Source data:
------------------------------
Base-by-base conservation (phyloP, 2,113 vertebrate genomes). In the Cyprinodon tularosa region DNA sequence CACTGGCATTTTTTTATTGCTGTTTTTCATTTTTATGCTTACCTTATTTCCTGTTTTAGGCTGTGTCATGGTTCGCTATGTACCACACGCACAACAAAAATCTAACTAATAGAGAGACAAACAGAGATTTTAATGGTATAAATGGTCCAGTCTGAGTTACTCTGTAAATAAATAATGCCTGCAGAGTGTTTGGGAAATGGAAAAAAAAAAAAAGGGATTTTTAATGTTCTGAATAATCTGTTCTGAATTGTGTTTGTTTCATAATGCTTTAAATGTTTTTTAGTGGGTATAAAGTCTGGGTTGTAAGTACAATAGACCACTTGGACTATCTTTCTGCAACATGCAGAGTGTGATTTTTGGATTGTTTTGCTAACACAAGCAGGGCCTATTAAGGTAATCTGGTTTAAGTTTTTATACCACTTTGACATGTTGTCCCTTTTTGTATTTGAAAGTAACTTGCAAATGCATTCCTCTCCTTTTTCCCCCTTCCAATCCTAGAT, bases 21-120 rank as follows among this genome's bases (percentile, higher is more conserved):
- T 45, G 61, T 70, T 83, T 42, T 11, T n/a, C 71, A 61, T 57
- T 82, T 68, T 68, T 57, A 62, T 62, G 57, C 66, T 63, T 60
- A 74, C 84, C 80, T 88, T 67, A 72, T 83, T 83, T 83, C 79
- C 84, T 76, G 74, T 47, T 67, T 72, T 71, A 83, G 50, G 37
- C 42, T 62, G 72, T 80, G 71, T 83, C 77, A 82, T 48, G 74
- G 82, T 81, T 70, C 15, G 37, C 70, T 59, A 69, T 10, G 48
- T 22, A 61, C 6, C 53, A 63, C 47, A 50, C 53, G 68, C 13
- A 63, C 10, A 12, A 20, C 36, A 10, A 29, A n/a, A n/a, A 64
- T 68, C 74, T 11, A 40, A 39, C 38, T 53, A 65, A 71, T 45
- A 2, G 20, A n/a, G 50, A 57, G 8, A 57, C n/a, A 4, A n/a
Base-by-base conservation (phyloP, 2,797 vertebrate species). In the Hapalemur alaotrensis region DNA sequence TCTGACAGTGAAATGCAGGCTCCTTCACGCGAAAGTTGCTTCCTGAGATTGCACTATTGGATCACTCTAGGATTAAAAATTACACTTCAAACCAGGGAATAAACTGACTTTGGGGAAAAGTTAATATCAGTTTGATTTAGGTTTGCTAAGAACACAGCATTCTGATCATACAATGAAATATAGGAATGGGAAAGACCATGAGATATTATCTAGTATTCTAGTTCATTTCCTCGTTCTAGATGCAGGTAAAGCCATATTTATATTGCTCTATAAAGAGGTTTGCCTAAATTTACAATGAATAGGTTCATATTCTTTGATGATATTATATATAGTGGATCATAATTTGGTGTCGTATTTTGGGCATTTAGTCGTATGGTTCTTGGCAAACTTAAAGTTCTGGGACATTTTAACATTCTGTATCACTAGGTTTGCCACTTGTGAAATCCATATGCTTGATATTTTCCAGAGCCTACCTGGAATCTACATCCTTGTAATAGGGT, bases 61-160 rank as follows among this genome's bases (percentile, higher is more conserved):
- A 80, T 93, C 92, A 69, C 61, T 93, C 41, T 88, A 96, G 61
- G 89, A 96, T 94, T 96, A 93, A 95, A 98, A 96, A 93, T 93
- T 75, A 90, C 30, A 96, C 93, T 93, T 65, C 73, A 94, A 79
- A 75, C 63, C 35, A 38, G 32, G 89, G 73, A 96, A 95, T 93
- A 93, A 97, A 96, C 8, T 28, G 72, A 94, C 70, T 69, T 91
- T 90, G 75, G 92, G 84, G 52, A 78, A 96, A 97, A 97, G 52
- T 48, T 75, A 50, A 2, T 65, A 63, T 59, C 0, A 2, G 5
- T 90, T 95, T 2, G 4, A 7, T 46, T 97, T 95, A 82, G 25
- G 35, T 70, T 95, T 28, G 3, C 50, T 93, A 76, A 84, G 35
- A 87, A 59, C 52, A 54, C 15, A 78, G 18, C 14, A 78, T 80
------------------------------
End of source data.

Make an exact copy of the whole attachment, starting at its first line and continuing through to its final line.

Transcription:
Base-by-base conservation (phyloP, 2,113 vertebrate genomes). In the Cyprinodon tularosa region DNA sequence CACTGGCATTTTTTTATTGCTGTTTTTCATTTTTATGCTTACCTTATTTCCTGTTTTAGGCTGTGTCATGGTTCGCTATGTACCACACGCACAACAAAAATCTAACTAATAGAGAGACAAACAGAGATTTTAATGGTATAAATGGTCCAGTCTGAGTTACTCTGTAAATAAATAATGCCTGCAGAGTGTTTGGGAAATGGAAAAAAAAAAAAAGGGATTTTTAATGTTCTGAATAATCTGTTCTGAATTGTGTTTGTTTCATAATGCTTTAAATGTTTTTTAGTGGGTATAAAGTCTGGGTTGTAAGTACAATAGACCACTTGGACTATCTTTCTGCAACATGCAGAGTGTGATTTTTGGATTGTTTTGCTAACACAAGCAGGGCCTATTAAGGTAATCTGGTTTAAGTTTTTATACCACTTTGACATGTTGTCCCTTTTTGTATTTGAAAGTAACTTGCAAATGCATTCCTCTCCTTTTTCCCCCTTCCAATCCTAGAT, bases 21-120 rank as follows among this genome's bases (percentile, higher is more conserved):
- T 45, G 61, T 70, T 83, T 42, T 11, T n/a, C 71, A 61, T 57
- T 82, T 68, T 68, T 57, A 62, T 62, G 57, C 66, T 63, T 60
- A 74, C 84, C 80, T 88, T 67, A 72, T 83, T 83, T 83, C 79
- C 84, T 76, G 74, T 47, T 67, T 72, T 71, A 83, G 50, G 37
- C 42, T 62, G 72, T 80, G 71, T 83, C 77, A 82, T 48, G 74
- G 82, T 81, T 70, C 15, G 37, C 70, T 59, A 69, T 10, G 48
- T 22, A 61, C 6, C 53, A 63, C 47, A 50, C 53, G 68, C 13
- A 63, C 10, A 12, A 20, C 36, A 10, A 29, A n/a, A n/a, A 64
- T 68, C 74, T 11, A 40, A 39, C 38, T 53, A 65, A 71, T 45
- A 2, G 20, A n/a, G 50, A 57, G 8, A 57, C n/a, A 4, A n/a
Base-by-base conservation (phyloP, 2,797 vertebrate species). In the Hapalemur alaotrensis region DNA sequence TCTGACAGTGAAATGCAGGCTCCTTCACGCGAAAGTTGCTTCCTGAGATTGCACTATTGGATCACTCTAGGATTAAAAATTACACTTCAAACCAGGGAATAAACTGACTTTGGGGAAAAGTTAATATCAGTTTGATTTAGGTTTGCTAAGAACACAGCATTCTGATCATACAATGAAATATAGGAATGGGAAAGACCATGAGATATTATCTAGTATTCTAGTTCATTTCCTCGTTCTAGATGCAGGTAAAGCCATATTTATATTGCTCTATAAAGAGGTTTGCCTAAATTTACAATGAATAGGTTCATATTCTTTGATGATATTATATATAGTGGATCATAATTTGGTGTCGTATTTTGGGCATTTAGTCGTATGGTTCTTGGCAAACTTAAAGTTCTGGGACATTTTAACATTCTGTATCACTAGGTTTGCCACTTGTGAAATCCATATGCTTGATATTTTCCAGAGCCTACCTGGAATCTACATCCTTGTAATAGGGT, bases 61-160 rank as follows among this genome's bases (percentile, higher is more conserved):
- A 80, T 93, C 92, A 69, C 61, T 93, C 41, T 88, A 96, G 61
- G 89, A 96, T 94, T 96, A 93, A 95, A 98, A 96, A 93, T 93
- T 75, A 90, C 30, A 96, C 93, T 93, T 65, C 73, A 94, A 79
- A 75, C 63, C 35, A 38, G 32, G 89, G 73, A 96, A 95, T 93
- A 93, A 97, A 96, C 8, T 28, G 72, A 94, C 70, T 69, T 91
- T 90, G 75, G 92, G 84, G 52, A 78, A 96, A 97, A 97, G 52
- T 48, T 75, A 50, A 2, T 65, A 63, T 59, C 0, A 2, G 5
- T 90, T 95, T 2, G 4, A 7, T 46, T 97, T 95, A 82, G 25
- G 35, T 70, T 95, T 28, G 3, C 50, T 93, A 76, A 84, G 35
- A 87, A 59, C 52, A 54, C 15, A 78, G 18, C 14, A 78, T 80